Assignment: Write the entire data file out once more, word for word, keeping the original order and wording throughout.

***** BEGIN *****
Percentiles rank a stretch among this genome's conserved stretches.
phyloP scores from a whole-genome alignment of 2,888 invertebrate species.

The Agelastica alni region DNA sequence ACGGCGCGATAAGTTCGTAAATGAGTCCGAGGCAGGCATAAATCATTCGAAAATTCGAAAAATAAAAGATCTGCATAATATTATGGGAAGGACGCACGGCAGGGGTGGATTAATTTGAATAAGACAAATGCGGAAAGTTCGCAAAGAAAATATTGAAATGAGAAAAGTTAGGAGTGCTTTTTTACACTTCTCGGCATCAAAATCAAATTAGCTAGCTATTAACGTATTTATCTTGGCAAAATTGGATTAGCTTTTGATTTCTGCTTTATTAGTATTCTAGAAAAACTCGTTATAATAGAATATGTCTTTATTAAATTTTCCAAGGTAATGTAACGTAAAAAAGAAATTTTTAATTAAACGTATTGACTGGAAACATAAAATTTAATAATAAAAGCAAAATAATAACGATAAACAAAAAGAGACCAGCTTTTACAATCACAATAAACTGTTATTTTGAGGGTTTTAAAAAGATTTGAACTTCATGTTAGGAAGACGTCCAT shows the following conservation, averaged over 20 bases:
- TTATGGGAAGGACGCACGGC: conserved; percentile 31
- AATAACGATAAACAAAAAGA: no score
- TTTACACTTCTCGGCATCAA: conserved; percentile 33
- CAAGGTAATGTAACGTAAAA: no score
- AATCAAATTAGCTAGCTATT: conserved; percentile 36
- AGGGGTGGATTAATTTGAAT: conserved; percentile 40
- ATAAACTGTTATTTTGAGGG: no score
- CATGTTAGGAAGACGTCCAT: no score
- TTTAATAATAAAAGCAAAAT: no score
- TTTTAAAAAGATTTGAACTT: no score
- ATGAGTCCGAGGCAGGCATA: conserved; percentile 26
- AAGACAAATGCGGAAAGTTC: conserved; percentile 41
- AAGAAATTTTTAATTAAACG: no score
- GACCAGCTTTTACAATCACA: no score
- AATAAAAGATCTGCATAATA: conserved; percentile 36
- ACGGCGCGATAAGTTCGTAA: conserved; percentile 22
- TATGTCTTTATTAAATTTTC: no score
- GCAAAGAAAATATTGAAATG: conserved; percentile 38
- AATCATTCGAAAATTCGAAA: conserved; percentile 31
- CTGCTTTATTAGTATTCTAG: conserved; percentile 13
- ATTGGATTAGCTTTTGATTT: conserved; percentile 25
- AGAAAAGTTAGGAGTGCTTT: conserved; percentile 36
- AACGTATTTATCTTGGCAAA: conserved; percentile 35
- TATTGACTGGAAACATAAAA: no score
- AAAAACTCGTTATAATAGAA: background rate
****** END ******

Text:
Percentiles rank a stretch among this genome's conserved stretches.
phyloP scores from a whole-genome alignment of 2,888 invertebrate species.

The Agelastica alni region DNA sequence ACGGCGCGATAAGTTCGTAAATGAGTCCGAGGCAGGCATAAATCATTCGAAAATTCGAAAAATAAAAGATCTGCATAATATTATGGGAAGGACGCACGGCAGGGGTGGATTAATTTGAATAAGACAAATGCGGAAAGTTCGCAAAGAAAATATTGAAATGAGAAAAGTTAGGAGTGCTTTTTTACACTTCTCGGCATCAAAATCAAATTAGCTAGCTATTAACGTATTTATCTTGGCAAAATTGGATTAGCTTTTGATTTCTGCTTTATTAGTATTCTAGAAAAACTCGTTATAATAGAATATGTCTTTATTAAATTTTCCAAGGTAATGTAACGTAAAAAAGAAATTTTTAATTAAACGTATTGACTGGAAACATAAAATTTAATAATAAAAGCAAAATAATAACGATAAACAAAAAGAGACCAGCTTTTACAATCACAATAAACTGTTATTTTGAGGGTTTTAAAAAGATTTGAACTTCATGTTAGGAAGACGTCCAT shows the following conservation, averaged over 20 bases:
- TTATGGGAAGGACGCACGGC: conserved; percentile 31
- AATAACGATAAACAAAAAGA: no score
- TTTACACTTCTCGGCATCAA: conserved; percentile 33
- CAAGGTAATGTAACGTAAAA: no score
- AATCAAATTAGCTAGCTATT: conserved; percentile 36
- AGGGGTGGATTAATTTGAAT: conserved; percentile 40
- ATAAACTGTTATTTTGAGGG: no score
- CATGTTAGGAAGACGTCCAT: no score
- TTTAATAATAAAAGCAAAAT: no score
- TTTTAAAAAGATTTGAACTT: no score
- ATGAGTCCGAGGCAGGCATA: conserved; percentile 26
- AAGACAAATGCGGAAAGTTC: conserved; percentile 41
- AAGAAATTTTTAATTAAACG: no score
- GACCAGCTTTTACAATCACA: no score
- AATAAAAGATCTGCATAATA: conserved; percentile 36
- ACGGCGCGATAAGTTCGTAA: conserved; percentile 22
- TATGTCTTTATTAAATTTTC: no score
- GCAAAGAAAATATTGAAATG: conserved; percentile 38
- AATCATTCGAAAATTCGAAA: conserved; percentile 31
- CTGCTTTATTAGTATTCTAG: conserved; percentile 13
- ATTGGATTAGCTTTTGATTT: conserved; percentile 25
- AGAAAAGTTAGGAGTGCTTT: conserved; percentile 36
- AACGTATTTATCTTGGCAAA: conserved; percentile 35
- TATTGACTGGAAACATAAAA: no score
- AAAAACTCGTTATAATAGAA: background rate